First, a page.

Tuesday, August 6, 2013

Teaming Up with Headbands of Hope

Written by Nicole Johnson, Wife to Elliot Johnson

Last fall, I started running in races, and I started out with the Get Heeled 5k in Chapel Hill, NC.  Before the run, I came across this table with a ton of glittery headbands.  They looked like this:

So cute huh?  I stopped over at the table and happened to meet the CEO of the company, Jessica.  She is the sweetest thing, and she proceeded to explain to me that they were Headbands of Hope.  For each headband her company sells, a headband is donated to a little girl with cancer.  How awesome is that?!  

I checked out her website, and I really felt moved to become a part of this awesome organization.  I talked with Jessica more, and told her I wanted to help how I could, and since Elliot works in baseball, I could drop off headbands with kids where he was playing.  

Through my time planning a hospital visit here in Kansas City, I got to know Jessica and what she stood for, which only further committed me to this organization.  She has a background working with the Make a Wish foundation, and has wanted to be an entrepreneur since she was a kid.  She loves being able to do something for the greater good of human kind, and I just love her drive.  

In July, I got to set up a visit to the University of Kansas Hospital Cancer Center, and meet some of the great kids that were there receiving treatment.  Some of the Royals wives came along to show their support, and the team even let us bring Sluggerrr along to entertain the kids and hand out Royals hats.  Here are a couple pictures from our visits with some of the kids.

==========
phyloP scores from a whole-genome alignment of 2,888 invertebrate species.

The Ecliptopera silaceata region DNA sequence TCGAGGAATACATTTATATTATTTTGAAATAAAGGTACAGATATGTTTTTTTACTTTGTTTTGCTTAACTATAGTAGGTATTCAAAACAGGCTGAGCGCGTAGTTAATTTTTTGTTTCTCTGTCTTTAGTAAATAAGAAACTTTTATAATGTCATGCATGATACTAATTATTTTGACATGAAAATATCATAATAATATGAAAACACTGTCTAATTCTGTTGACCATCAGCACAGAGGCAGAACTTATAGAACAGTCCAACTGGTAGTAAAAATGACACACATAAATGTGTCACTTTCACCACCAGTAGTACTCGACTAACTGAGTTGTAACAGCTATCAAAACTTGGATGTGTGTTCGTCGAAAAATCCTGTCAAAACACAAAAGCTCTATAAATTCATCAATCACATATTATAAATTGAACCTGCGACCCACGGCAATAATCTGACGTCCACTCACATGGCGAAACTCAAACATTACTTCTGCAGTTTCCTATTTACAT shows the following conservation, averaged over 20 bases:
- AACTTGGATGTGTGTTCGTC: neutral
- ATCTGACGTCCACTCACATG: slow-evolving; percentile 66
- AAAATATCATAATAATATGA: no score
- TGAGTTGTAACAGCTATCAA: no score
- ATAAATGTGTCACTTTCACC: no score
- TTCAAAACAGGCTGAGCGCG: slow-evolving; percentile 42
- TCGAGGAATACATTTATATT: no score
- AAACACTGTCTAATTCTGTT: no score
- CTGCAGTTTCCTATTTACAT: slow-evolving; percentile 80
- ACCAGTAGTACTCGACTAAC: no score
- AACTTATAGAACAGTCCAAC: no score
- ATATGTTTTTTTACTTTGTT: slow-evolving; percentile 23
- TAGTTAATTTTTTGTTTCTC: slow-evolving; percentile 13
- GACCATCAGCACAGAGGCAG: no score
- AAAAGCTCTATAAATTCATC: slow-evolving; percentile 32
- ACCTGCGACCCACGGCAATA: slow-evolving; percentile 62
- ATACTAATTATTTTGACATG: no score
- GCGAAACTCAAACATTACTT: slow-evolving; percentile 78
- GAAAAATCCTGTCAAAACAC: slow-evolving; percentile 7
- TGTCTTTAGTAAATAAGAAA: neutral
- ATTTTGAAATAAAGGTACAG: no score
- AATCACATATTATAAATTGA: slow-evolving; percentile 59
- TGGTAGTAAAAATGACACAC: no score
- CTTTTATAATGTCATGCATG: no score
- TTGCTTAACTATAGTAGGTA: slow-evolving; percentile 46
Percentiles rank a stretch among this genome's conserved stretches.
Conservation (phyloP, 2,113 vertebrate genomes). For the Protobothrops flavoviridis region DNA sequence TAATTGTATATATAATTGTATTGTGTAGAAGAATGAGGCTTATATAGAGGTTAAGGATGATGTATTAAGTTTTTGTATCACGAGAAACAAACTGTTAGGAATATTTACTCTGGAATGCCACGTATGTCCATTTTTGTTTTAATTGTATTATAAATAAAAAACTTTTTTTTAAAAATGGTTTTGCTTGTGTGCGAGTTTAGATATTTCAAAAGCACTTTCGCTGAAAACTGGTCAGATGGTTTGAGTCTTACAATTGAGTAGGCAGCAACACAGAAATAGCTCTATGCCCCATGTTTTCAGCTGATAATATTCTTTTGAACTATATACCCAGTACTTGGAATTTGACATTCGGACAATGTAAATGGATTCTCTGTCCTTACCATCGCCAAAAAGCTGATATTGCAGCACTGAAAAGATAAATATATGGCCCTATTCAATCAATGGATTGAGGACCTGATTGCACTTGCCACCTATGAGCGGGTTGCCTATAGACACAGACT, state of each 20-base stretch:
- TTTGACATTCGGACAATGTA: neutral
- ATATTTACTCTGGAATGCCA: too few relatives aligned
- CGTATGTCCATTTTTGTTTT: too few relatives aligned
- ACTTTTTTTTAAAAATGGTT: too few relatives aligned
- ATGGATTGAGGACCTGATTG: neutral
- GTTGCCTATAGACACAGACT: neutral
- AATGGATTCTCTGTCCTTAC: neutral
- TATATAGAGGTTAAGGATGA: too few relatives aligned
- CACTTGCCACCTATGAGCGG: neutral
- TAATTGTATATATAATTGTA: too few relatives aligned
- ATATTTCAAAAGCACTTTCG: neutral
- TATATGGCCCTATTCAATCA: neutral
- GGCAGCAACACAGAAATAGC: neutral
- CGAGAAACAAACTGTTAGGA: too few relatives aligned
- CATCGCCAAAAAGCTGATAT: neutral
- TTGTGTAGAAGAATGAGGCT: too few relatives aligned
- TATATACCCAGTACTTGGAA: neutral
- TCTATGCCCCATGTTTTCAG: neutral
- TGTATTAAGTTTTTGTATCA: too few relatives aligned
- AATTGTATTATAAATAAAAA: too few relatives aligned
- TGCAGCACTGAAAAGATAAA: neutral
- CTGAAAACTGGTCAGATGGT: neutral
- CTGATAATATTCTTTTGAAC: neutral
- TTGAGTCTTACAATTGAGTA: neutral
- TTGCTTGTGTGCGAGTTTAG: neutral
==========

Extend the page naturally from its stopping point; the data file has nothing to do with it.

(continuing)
It was beyond amazing to get to brighten the day of the kids at the center, and so fun to talk to them about their weekend plans and favorite colors.  Getting to help them take a break from their day didn't just bring smiles to their faces, but to ours as well.  I can't even begin to tell you how good it feels to make kids, especially those near my son's age, smile when they may not be having the best day.  

It was also so awesome to have the support of the Royals and the wives, the smiles and laughter could be seen and heard throughout the whole floor.

If you would like to learn more about Headbands of Hope, you can check out their website at www.headbandsofhope.org 


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Friday, May 3, 2013

Last night I got the text no baseball wife wants to receive

Written by Cassidy Dover, Ghostwriter for The Life of the Baseball Wife